Collins & Co. was paid $6.6 million over three years for its work processing insurance claims for KLC.

Cold Spring Mayor Mark Stoeber said Thursday that the lack of any detail from the League about the terms of Hamilton's departure is "another gosh-darn indication of lack of transparency. ... The arrangements regarding his separation should be public."

Earlier this year, Stoeber sent a letter to the League criticizing the management realignment that allowed Hackworth and Hamilton to stay on after Lovely's resignation, saying "shame on you for the blatant, arrogant, self-effacing abuses."

Having Hackworth fire Hamilton, Stoeber said, is "the pot calling the kettle black."

He said that after spending abuses were detailed, Lovely, Hackworth and Hamilton all should have left immediately, without negotiating what Stoeber said in Lovely's case was "a platinum parachute."

Although she announced her resignation last August, she drew her benefits and salary of $331,000 through the end of 2009.

'A new start'

Morehead City Council member Alan Baldwin said he was "very pleased" to hear Hamilton was leaving. "I agree with Ms. Walker that they definitely need to make a new start there, and I'm sorry it's taken them this long to realize that," Baldwin said.

Morehead was among several cities that had called for new leadership of the League's executive staff. Baldwin had been critical of the League's insurance services extending a contract with Collins & Co.

Morehead has chosen to give its business to a different insurance carrier for the next year, he said.

Damon Thayer, R-Georgetown, chairman of the Senate State and Local Government Committee, said he did not want to comment on any specific personnel move but said, "I know that the conflicts-of-interest situations have been of great concern to many taxpayers."

He said he looks forward to League officials reporting to his committee later this year. "Hopefully, the League will regain the confidence of taxpayers, its member cities and the General Assembly," he said.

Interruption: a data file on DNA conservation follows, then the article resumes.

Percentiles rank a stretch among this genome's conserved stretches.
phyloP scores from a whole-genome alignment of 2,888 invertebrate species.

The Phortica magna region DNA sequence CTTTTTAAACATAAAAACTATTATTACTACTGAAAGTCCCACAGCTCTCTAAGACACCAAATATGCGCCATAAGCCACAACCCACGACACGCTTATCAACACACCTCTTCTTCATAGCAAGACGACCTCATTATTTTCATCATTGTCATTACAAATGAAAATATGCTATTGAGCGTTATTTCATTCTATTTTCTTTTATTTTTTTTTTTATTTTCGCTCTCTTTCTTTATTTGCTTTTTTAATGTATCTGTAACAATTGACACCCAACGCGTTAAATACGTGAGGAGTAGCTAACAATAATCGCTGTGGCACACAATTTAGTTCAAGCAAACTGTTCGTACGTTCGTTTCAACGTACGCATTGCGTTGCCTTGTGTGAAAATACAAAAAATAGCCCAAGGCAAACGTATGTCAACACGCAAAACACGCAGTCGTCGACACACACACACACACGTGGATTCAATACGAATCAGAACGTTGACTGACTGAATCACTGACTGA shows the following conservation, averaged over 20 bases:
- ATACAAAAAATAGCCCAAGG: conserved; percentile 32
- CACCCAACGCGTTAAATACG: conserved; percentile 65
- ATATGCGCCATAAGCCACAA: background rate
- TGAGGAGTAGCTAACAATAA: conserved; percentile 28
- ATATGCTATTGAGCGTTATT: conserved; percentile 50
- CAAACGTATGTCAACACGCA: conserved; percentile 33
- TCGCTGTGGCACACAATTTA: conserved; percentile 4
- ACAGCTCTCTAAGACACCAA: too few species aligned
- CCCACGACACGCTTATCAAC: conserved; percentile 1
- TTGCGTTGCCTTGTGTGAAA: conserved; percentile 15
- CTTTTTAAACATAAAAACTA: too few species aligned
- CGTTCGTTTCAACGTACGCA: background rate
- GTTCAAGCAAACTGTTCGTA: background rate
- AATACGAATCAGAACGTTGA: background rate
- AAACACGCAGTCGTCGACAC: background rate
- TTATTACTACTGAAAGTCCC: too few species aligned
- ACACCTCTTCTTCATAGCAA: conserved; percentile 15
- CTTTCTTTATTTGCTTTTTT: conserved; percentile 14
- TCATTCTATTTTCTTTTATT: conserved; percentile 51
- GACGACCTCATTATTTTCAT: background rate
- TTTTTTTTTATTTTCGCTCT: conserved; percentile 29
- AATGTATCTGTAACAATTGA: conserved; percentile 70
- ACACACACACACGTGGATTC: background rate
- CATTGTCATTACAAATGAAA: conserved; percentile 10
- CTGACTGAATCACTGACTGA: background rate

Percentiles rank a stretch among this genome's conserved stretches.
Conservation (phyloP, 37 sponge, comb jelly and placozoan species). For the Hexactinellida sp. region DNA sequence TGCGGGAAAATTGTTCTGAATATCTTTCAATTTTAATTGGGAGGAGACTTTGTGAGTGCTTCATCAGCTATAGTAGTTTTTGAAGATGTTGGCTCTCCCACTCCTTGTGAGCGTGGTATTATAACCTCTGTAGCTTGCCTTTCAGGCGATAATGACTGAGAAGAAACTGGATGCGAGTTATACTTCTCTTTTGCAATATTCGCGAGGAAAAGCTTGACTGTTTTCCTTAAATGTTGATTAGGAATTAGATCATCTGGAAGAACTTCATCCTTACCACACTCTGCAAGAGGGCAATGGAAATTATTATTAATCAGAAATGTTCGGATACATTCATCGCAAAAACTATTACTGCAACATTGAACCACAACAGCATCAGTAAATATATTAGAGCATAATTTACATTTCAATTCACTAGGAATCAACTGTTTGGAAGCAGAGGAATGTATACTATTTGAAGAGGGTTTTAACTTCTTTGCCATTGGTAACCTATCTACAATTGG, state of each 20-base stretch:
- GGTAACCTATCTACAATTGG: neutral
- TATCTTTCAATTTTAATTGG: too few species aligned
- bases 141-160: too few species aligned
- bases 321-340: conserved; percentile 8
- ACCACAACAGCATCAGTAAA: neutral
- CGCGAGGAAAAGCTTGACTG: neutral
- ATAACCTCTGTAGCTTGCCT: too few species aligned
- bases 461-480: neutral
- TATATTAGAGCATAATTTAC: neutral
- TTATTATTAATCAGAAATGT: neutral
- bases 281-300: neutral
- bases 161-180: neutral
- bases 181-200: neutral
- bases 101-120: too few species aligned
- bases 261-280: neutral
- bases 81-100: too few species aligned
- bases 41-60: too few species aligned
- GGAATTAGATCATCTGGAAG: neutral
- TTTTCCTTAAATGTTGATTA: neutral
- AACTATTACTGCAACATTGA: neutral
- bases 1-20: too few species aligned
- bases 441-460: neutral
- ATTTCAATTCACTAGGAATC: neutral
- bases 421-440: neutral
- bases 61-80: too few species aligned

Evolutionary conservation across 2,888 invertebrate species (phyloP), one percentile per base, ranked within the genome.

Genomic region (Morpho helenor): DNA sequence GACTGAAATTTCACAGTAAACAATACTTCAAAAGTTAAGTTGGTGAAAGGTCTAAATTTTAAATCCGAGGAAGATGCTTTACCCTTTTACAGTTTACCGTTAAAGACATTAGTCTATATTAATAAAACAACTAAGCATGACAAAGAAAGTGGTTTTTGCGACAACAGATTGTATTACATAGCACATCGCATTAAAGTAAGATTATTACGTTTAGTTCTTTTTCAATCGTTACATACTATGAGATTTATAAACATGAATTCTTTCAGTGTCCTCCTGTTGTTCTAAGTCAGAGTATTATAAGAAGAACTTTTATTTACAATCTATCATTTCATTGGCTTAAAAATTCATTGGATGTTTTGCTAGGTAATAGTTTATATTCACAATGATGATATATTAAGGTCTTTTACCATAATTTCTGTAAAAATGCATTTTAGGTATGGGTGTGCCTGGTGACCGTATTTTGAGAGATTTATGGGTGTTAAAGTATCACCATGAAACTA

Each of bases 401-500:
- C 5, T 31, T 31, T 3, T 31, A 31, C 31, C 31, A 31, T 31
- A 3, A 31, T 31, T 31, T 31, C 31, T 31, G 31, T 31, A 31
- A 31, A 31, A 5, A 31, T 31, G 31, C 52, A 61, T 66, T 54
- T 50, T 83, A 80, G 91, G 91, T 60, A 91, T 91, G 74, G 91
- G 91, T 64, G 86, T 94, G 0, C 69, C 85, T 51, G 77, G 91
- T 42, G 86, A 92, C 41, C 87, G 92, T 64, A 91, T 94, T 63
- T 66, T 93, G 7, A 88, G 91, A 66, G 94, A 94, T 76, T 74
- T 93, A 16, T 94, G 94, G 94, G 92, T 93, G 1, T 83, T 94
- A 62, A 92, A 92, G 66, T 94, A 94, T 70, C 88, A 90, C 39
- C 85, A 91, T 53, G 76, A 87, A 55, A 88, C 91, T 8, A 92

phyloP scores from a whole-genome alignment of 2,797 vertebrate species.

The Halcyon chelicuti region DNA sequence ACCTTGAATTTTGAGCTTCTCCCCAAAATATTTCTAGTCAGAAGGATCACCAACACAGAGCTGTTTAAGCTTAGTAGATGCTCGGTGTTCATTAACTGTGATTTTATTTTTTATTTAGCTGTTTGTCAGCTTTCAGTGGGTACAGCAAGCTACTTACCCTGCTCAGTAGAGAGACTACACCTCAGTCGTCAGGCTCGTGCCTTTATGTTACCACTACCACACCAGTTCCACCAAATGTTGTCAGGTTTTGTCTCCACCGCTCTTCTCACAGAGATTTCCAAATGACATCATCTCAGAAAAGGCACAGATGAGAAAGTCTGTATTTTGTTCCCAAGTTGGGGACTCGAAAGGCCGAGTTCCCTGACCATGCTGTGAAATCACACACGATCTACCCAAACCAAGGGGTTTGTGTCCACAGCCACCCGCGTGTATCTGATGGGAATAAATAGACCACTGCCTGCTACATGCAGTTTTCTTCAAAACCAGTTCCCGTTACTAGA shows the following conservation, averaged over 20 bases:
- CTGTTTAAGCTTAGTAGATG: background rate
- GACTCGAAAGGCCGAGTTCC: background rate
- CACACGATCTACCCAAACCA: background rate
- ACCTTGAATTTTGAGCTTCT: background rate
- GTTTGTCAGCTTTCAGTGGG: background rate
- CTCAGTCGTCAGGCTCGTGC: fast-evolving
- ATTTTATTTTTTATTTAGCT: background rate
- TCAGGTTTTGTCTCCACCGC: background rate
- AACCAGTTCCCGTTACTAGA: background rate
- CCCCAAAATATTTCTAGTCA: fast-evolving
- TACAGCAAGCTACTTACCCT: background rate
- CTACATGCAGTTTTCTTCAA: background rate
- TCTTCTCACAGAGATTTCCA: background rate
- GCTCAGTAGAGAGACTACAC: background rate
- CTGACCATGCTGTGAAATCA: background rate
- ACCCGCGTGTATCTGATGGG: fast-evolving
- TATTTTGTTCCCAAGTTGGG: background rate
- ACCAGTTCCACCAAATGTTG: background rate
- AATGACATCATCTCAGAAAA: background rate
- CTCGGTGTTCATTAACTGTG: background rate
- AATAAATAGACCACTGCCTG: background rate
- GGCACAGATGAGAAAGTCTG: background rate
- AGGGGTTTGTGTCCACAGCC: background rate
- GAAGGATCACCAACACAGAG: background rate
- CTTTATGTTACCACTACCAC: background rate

Hamilton's conflicts

Luallen's audit of League expenses and executive conflicts last year also noted that several members of Hamilton's family had worked for the League; that he had received numerous gifts from League insurance vendors; and that he had almost $70,000 in expenses on his League credit card in three years that had "an unclear business purpose," "inadequate documentation" or were "excessive."

In 2008, Hamilton's total compensation package was $225,520.

Hamilton's daughter Carrie Hamilton works for ACE Insurance, the company that KLC brought in to handle Lexington's business.

The audit also found that Collins & Co. had employed Hamilton's son and his grandchild's mother.

The League is a non-profit organization that sells insurance and other services to its member cities.

KLC is also at the center of an imbroglio in Lexington about how the city procures insurance. In 2007, Patrick Johnston, director of the division of risk management, raised red flags about the ethics of the League related to the way the Lexington-Fayette Urban County Government's law department was buying insurance.

Those questions have led to a city investigation and a state audit into how Johnston's allegations were handled and an analysis of how the city procures insurance. Internal and external auditors for the city have said Johnston's allegations were unfounded.